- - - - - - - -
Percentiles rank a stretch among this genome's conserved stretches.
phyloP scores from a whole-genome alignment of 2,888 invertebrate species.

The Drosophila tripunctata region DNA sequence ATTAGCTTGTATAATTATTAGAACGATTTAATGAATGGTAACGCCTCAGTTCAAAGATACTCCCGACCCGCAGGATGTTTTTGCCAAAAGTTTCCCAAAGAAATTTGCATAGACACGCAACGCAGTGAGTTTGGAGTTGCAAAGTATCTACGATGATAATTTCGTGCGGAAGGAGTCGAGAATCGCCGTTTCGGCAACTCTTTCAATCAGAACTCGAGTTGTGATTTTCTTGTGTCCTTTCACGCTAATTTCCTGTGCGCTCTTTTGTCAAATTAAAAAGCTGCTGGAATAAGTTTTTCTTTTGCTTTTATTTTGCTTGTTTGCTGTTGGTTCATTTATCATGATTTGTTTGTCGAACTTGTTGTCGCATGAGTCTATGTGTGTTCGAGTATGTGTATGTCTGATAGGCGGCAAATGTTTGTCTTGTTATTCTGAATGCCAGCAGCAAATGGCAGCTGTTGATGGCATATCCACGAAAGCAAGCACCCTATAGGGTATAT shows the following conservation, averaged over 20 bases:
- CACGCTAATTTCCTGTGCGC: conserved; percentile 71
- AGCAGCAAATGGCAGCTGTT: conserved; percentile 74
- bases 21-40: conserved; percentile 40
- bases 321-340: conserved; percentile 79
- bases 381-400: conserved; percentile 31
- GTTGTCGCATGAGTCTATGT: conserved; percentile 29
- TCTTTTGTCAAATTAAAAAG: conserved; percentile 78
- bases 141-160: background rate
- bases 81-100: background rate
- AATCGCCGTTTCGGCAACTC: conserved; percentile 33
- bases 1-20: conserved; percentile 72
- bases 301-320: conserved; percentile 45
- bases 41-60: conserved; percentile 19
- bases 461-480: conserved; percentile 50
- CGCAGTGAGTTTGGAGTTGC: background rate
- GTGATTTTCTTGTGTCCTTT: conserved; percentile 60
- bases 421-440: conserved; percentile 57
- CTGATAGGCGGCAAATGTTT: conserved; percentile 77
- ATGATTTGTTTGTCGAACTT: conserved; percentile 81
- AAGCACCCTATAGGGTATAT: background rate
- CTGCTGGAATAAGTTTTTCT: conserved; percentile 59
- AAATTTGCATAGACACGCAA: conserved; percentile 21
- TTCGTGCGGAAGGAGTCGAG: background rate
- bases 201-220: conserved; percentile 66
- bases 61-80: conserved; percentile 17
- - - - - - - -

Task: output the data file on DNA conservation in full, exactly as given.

Percentiles rank a stretch among this genome's conserved stretches.
phyloP scores from a whole-genome alignment of 2,888 invertebrate species.

The Drosophila tripunctata region DNA sequence ATTAGCTTGTATAATTATTAGAACGATTTAATGAATGGTAACGCCTCAGTTCAAAGATACTCCCGACCCGCAGGATGTTTTTGCCAAAAGTTTCCCAAAGAAATTTGCATAGACACGCAACGCAGTGAGTTTGGAGTTGCAAAGTATCTACGATGATAATTTCGTGCGGAAGGAGTCGAGAATCGCCGTTTCGGCAACTCTTTCAATCAGAACTCGAGTTGTGATTTTCTTGTGTCCTTTCACGCTAATTTCCTGTGCGCTCTTTTGTCAAATTAAAAAGCTGCTGGAATAAGTTTTTCTTTTGCTTTTATTTTGCTTGTTTGCTGTTGGTTCATTTATCATGATTTGTTTGTCGAACTTGTTGTCGCATGAGTCTATGTGTGTTCGAGTATGTGTATGTCTGATAGGCGGCAAATGTTTGTCTTGTTATTCTGAATGCCAGCAGCAAATGGCAGCTGTTGATGGCATATCCACGAAAGCAAGCACCCTATAGGGTATAT shows the following conservation, averaged over 20 bases:
- CACGCTAATTTCCTGTGCGC: conserved; percentile 71
- AGCAGCAAATGGCAGCTGTT: conserved; percentile 74
- bases 21-40: conserved; percentile 40
- bases 321-340: conserved; percentile 79
- bases 381-400: conserved; percentile 31
- GTTGTCGCATGAGTCTATGT: conserved; percentile 29
- TCTTTTGTCAAATTAAAAAG: conserved; percentile 78
- bases 141-160: background rate
- bases 81-100: background rate
- AATCGCCGTTTCGGCAACTC: conserved; percentile 33
- bases 1-20: conserved; percentile 72
- bases 301-320: conserved; percentile 45
- bases 41-60: conserved; percentile 19
- bases 461-480: conserved; percentile 50
- CGCAGTGAGTTTGGAGTTGC: background rate
- GTGATTTTCTTGTGTCCTTT: conserved; percentile 60
- bases 421-440: conserved; percentile 57
- CTGATAGGCGGCAAATGTTT: conserved; percentile 77
- ATGATTTGTTTGTCGAACTT: conserved; percentile 81
- AAGCACCCTATAGGGTATAT: background rate
- CTGCTGGAATAAGTTTTTCT: conserved; percentile 59
- AAATTTGCATAGACACGCAA: conserved; percentile 21
- TTCGTGCGGAAGGAGTCGAG: background rate
- bases 201-220: conserved; percentile 66
- bases 61-80: conserved; percentile 17